Using my Debian installation USB stick I was able to get into Rescue Mode and have the installer reinstall GRUB on my boot disk: it ended with: "Execution of 'grub-install /dev/sda' failed". Most of the other articles I read point in the same direction, so I'm kinda stuck.

My questions: Does anybody have good experiences with cloning Linux systems with Clonezilla? Any idea how I could go on from here?

Additional info: My partiton layout is:

    #      Size    In use      Free      iSize   Type/description
    1    499 MB      4 MB    495 MB    476 MiB   EFI/boot partition (/boot/efi)
    2   40,0 GB   11,8 GB   28,2 GB   37,3 GiB   Linux root (/)
    3   16,1 GB   10,0 GB     PM       9,3 GiB   Linux swap
    4   70,0 GB   12,3 GB   57,7 GB   65,2 GiB   Linux home (/home)
    -    120 GB     PM       120 GB  111,3 GiB   Free space

1st partition starts at sector 2048 (partition alignment is at 1 MB intervals). Sector 0 = boot sector, sector 2-33 is (primary?) GPT partition table. Don't know what sector 1 is used for.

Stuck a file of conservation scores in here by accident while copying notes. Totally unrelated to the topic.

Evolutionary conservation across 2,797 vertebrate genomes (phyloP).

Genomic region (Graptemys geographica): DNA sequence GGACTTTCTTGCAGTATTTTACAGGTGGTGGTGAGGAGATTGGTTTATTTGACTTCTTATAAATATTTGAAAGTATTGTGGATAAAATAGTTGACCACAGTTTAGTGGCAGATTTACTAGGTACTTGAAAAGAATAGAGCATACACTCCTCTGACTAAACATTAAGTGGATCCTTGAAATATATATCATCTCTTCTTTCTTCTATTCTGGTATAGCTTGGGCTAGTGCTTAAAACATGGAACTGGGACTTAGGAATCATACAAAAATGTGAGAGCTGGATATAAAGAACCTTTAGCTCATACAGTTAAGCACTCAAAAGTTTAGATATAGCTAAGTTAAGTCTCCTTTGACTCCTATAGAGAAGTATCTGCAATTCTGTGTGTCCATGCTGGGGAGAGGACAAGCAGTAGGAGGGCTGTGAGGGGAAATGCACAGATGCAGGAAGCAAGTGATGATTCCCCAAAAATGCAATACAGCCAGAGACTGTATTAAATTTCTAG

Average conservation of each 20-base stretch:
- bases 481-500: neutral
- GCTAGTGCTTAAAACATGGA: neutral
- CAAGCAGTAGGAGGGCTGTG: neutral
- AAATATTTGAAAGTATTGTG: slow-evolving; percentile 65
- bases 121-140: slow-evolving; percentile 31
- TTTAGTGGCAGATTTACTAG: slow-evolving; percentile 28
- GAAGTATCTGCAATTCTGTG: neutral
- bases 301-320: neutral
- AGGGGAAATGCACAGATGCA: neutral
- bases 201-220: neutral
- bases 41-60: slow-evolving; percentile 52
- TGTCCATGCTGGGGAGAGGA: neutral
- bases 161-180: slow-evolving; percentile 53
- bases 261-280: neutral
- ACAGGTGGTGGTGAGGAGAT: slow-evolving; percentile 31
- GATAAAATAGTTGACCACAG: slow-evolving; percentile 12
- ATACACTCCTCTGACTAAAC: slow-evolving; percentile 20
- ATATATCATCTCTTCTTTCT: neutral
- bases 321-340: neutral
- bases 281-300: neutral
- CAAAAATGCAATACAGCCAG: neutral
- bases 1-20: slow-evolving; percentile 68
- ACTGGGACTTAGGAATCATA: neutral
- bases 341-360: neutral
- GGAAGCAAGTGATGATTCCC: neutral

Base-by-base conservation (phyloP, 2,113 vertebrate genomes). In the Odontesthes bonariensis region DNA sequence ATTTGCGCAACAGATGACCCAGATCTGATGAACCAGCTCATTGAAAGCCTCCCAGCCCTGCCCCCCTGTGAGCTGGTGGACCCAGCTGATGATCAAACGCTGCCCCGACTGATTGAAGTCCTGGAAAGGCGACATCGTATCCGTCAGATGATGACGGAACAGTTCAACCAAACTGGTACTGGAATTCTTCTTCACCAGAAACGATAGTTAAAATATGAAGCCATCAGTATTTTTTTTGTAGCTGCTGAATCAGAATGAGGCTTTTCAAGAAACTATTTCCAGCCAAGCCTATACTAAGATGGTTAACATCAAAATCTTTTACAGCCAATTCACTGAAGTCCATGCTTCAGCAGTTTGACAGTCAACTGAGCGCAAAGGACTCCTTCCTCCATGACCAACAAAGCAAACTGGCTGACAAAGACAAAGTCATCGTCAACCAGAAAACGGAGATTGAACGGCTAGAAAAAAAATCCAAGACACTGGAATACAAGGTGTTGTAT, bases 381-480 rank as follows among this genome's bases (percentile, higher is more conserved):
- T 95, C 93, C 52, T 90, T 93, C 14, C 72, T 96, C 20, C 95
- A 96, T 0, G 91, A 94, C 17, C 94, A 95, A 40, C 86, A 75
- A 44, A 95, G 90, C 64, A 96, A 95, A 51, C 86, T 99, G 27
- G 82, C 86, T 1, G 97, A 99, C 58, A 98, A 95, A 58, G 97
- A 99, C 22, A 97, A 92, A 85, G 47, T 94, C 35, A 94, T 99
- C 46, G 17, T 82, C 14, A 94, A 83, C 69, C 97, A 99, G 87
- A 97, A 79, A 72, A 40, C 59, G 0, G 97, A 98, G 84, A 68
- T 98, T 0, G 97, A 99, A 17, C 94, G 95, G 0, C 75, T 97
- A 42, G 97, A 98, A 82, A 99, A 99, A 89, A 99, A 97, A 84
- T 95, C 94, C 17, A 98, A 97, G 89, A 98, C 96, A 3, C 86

Wikipedia says GPT is GUID (UUID) based. I'm aware that with GPT every disk (and partition on it) has a UUID. Can't remember if I had to fix that when cloning Windows in the past. On the other hand: overriding a UUID during cloning to me seems only a possible problem if the old UUID is actually stored in NVRAM in the BIOS/UEFI. I've not seen an indication for this in my (AMI) BIOS boot menu. On my live desktop I see a directory called 'EFI' under '/boot/efi'. The latter directory was empty when I looked at it on my clone system under Rescue Mode. But I guess that's OK since I learned that my 1st partition is mounted under /boot/efi during normal bootup.